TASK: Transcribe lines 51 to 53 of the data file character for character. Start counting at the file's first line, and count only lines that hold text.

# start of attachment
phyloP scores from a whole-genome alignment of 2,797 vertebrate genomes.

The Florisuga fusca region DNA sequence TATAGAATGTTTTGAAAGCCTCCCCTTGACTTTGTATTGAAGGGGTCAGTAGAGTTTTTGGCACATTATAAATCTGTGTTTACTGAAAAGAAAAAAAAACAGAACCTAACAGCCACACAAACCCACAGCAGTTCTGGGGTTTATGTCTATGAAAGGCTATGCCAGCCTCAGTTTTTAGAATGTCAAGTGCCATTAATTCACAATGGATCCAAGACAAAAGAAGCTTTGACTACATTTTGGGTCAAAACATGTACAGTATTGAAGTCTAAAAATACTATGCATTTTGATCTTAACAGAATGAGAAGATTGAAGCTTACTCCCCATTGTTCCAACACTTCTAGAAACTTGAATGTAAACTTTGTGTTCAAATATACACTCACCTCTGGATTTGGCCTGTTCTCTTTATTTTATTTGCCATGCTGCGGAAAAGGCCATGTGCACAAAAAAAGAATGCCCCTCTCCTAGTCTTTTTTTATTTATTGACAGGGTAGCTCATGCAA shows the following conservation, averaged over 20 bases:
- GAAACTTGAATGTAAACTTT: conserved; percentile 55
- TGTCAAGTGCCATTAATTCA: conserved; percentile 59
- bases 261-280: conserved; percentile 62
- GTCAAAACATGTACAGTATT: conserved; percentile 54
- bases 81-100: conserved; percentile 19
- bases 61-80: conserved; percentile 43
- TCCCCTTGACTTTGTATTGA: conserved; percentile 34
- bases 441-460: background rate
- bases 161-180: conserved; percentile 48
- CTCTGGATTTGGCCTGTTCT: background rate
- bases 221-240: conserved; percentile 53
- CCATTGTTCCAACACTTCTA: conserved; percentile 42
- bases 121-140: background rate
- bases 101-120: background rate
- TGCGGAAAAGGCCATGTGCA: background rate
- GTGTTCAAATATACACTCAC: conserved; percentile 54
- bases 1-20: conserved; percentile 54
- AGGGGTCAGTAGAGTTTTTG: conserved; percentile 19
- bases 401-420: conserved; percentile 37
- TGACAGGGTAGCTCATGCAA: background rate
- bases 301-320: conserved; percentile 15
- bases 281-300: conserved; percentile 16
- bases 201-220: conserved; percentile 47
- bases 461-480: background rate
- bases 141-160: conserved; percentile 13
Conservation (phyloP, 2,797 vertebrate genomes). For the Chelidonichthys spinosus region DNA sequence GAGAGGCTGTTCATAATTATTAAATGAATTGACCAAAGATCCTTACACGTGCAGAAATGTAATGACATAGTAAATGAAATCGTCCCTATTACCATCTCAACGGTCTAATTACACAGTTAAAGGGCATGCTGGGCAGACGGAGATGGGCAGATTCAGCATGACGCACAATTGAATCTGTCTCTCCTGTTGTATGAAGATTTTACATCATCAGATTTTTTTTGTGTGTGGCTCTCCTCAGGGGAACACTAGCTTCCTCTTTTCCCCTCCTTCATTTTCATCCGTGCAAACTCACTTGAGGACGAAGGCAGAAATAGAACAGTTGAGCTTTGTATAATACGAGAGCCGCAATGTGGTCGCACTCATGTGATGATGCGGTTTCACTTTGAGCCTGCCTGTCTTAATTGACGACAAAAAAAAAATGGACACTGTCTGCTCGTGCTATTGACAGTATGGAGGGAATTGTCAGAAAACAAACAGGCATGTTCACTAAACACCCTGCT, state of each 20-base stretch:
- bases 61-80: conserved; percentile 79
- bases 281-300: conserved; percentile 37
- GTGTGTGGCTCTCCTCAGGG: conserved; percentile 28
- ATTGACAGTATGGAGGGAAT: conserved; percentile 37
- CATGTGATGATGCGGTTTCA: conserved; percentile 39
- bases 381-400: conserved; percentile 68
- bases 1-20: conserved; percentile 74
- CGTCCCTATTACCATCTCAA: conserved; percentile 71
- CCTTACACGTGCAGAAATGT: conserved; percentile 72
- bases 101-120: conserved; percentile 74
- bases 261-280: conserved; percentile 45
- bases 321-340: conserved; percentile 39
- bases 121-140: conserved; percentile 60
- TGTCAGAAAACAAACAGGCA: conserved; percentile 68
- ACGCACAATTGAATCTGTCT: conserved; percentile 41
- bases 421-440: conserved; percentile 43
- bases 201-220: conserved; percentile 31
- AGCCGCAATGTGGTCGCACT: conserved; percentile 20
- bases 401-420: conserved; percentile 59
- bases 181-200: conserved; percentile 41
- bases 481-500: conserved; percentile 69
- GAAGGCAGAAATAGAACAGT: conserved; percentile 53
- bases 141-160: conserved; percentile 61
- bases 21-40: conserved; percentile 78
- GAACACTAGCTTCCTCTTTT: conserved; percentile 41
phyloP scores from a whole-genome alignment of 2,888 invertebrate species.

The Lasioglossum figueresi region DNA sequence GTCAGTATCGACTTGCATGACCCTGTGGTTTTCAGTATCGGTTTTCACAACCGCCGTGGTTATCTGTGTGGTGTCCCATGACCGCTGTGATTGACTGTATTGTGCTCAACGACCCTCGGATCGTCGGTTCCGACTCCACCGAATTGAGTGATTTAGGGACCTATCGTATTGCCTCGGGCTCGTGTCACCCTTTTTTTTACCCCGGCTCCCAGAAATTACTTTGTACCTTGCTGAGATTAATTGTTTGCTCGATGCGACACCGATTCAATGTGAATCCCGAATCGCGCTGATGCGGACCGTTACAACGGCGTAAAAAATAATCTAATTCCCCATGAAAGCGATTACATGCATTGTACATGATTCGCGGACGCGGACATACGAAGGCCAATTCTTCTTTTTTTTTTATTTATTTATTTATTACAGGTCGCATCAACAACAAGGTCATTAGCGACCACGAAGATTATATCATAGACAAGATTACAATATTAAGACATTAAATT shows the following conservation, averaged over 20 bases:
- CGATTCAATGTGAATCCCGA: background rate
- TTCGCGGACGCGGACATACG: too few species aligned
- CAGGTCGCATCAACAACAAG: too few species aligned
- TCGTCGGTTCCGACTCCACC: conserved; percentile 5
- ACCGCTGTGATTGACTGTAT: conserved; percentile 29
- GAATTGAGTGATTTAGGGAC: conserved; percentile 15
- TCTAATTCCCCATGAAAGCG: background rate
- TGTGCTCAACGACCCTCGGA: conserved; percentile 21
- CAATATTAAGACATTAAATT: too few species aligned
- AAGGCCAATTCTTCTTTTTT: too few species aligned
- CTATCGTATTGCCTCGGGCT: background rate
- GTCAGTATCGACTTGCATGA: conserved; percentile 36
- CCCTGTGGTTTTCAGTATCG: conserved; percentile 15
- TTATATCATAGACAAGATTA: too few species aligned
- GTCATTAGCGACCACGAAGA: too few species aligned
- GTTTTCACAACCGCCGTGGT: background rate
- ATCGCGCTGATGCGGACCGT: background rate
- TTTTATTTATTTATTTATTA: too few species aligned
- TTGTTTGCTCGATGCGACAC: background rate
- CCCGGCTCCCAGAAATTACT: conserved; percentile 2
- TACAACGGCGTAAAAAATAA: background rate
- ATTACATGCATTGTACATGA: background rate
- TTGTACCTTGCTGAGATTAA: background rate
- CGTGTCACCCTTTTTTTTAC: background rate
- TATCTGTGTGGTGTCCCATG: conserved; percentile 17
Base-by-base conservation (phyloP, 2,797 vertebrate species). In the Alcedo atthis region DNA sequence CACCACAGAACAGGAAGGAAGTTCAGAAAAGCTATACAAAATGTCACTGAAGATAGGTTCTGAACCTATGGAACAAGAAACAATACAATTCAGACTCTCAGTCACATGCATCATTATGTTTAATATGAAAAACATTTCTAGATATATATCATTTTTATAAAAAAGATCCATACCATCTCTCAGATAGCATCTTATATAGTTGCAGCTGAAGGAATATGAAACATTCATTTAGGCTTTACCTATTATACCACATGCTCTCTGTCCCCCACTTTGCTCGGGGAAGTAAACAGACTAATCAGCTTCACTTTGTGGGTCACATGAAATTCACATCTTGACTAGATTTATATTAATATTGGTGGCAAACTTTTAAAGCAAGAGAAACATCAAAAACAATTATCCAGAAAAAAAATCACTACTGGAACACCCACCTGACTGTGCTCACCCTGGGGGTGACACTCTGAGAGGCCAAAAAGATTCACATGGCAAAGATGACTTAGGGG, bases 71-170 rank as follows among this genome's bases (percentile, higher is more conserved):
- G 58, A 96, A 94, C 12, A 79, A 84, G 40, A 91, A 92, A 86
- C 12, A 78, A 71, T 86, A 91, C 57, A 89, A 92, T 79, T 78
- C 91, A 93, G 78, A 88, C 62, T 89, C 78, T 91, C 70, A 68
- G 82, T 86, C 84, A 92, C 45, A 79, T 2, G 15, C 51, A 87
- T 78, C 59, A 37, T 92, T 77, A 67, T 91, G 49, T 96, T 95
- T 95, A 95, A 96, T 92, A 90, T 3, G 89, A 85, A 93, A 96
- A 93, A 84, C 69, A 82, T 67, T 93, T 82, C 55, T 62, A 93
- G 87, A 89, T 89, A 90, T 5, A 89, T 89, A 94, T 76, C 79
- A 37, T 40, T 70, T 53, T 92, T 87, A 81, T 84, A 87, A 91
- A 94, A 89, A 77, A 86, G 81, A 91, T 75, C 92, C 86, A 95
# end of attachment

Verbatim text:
- bases 141-160: conserved; percentile 61
- bases 21-40: conserved; percentile 78
- GAACACTAGCTTCCTCTTTT: conserved; percentile 41